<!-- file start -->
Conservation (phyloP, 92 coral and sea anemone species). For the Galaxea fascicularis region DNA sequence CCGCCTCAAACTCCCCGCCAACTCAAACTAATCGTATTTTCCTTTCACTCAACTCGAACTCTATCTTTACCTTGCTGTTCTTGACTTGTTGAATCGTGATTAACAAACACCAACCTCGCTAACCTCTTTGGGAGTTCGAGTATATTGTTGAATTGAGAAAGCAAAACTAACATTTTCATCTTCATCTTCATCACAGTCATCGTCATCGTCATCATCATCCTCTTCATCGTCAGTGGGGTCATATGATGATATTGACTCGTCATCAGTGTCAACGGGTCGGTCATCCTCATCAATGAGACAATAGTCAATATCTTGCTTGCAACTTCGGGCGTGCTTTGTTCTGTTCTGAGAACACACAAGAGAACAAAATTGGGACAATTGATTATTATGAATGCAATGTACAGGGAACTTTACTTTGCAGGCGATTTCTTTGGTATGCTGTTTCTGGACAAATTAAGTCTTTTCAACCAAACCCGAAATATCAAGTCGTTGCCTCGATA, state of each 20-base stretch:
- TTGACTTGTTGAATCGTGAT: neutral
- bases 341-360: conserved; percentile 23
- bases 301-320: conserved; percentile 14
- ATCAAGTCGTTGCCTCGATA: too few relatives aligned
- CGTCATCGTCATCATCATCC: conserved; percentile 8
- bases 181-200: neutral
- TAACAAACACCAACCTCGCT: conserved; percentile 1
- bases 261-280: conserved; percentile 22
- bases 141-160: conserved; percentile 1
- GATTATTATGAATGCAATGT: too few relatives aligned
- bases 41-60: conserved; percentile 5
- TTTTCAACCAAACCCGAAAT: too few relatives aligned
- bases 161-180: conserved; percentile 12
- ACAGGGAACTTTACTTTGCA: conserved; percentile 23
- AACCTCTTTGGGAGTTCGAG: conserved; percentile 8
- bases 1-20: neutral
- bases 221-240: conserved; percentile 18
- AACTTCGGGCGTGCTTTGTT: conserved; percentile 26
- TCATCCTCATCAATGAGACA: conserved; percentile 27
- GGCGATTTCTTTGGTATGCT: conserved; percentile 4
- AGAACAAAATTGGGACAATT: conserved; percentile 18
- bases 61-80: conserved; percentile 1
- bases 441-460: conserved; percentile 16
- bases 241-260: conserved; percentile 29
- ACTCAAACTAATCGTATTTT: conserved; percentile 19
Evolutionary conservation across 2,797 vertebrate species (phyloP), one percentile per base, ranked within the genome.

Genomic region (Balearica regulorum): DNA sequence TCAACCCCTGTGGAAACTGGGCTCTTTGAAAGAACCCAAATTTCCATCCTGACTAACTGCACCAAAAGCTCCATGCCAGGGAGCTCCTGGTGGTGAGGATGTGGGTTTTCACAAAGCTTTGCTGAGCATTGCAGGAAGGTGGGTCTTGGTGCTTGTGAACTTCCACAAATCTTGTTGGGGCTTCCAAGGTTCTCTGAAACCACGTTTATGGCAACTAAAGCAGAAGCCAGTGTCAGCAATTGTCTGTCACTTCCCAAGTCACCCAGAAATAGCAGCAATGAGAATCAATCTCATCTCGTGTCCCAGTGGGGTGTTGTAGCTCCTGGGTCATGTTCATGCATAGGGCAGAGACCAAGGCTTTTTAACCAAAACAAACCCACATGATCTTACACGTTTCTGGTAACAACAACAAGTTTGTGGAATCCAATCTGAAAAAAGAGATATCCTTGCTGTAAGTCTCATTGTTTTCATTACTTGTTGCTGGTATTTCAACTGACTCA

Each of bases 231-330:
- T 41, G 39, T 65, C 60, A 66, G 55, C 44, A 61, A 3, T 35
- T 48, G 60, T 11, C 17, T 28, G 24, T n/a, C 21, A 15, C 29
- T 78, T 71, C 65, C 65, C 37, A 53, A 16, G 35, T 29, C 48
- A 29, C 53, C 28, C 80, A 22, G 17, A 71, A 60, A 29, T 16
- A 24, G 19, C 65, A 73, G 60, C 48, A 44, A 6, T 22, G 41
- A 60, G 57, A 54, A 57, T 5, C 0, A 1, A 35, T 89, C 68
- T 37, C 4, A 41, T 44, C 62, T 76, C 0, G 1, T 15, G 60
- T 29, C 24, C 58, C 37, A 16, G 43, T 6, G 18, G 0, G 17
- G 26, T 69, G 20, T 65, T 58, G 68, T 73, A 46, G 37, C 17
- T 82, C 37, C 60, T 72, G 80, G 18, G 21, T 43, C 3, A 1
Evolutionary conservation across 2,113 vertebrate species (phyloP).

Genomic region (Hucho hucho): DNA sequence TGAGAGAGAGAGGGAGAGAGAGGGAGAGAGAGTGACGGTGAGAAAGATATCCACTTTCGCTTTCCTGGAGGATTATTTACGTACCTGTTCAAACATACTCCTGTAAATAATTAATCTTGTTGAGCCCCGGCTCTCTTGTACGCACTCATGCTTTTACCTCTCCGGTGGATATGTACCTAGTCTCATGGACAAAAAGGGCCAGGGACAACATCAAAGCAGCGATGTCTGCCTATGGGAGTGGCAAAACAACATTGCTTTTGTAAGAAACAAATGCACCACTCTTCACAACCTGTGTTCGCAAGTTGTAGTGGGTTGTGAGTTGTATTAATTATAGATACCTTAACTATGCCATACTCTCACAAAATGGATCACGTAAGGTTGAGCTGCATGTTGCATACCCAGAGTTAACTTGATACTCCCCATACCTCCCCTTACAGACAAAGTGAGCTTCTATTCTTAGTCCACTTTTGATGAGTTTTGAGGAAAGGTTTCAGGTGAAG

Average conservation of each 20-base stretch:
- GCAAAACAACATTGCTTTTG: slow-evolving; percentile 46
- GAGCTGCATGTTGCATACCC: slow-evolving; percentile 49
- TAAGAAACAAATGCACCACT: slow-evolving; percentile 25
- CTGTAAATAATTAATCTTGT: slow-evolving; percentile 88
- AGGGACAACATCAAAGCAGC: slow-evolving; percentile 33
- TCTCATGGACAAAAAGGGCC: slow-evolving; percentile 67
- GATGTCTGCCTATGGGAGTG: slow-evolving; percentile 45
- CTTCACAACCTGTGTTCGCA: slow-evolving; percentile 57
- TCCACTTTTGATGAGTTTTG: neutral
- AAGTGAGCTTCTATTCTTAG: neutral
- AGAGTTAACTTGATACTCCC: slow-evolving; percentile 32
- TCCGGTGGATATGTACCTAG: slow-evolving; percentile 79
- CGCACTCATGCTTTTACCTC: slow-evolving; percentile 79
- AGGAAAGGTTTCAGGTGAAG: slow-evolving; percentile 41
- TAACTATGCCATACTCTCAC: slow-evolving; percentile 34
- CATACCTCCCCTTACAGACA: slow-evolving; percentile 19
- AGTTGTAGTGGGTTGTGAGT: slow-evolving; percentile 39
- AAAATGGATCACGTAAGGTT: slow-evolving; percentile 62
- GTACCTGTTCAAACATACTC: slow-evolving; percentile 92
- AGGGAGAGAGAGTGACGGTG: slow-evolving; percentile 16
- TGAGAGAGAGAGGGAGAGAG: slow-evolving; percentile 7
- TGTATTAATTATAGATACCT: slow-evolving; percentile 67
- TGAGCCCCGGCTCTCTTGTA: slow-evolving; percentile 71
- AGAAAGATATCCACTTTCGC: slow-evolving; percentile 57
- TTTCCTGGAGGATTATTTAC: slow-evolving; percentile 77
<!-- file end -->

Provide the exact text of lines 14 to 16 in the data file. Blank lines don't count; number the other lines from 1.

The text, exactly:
- bases 161-180: conserved; percentile 12
- ACAGGGAACTTTACTTTGCA: conserved; percentile 23
- AACCTCTTTGGGAGTTCGAG: conserved; percentile 8